If you needed any more evidence that first base was a sinkhole for the Mets over the past decade, this list should help you sleep better tonight. Carlos Delgado was the only Met first baseman in the aughts whose collective contributions could be easily distinguished from those of a replacement-level player, and even at that his four seasons with the Mets were barely more valuable than Adrian Gonzalez's 2009 season with the Padres (6.3 WAR).
Things have been so bad at first for the Mets that Doug Mientkiewicz's glove in 2005 was enough to land him the silver medal in this embarrassing morass of ineptitude.
Todd Zeile was worth 2.2 WAR in 2000 and bupkis in 2001, and after spending time with the Rockies, Yankees, and Expos, returned to the Mets in 2004 and was just unspeakably awful. His .233/.319/.356 batting line -- split between third base and first base, plus two games behind the plate and one inning on the mound -- left him at -1.9 WAR for the season, knocking his career value with the Mets down to a measley .3 wins above replacement.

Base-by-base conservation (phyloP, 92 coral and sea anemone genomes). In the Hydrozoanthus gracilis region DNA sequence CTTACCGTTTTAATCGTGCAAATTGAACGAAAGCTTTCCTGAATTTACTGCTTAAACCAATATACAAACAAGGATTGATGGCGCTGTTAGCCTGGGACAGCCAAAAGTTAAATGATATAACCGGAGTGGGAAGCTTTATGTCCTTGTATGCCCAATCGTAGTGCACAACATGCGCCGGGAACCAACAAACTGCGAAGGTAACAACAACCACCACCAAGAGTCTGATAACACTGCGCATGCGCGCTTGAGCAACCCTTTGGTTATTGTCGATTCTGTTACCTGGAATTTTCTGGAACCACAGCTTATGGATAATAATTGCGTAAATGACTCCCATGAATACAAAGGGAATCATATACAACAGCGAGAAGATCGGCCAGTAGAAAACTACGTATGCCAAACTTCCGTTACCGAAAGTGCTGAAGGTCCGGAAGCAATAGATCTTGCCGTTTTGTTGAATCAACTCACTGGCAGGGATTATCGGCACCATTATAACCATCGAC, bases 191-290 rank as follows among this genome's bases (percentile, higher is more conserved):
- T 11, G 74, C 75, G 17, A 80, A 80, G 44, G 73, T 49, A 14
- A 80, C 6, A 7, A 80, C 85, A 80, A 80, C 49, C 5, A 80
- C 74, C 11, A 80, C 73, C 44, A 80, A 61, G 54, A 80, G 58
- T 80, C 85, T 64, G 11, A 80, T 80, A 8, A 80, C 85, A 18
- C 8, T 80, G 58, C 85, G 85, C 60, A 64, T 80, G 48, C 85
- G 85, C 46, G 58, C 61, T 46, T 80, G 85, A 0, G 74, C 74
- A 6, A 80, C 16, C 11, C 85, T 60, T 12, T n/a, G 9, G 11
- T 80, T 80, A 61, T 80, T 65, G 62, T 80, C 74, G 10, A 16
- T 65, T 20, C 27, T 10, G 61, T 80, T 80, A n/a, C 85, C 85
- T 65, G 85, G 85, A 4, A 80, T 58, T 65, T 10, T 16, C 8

Mo Vaughn might have been about a win worse than some readily-available Quadruple-A first baseman, but hey, the Mets saw him hit in a batting cage in Massachusetts in December 2001 and deemed him fit for action despite missing all of the prior season.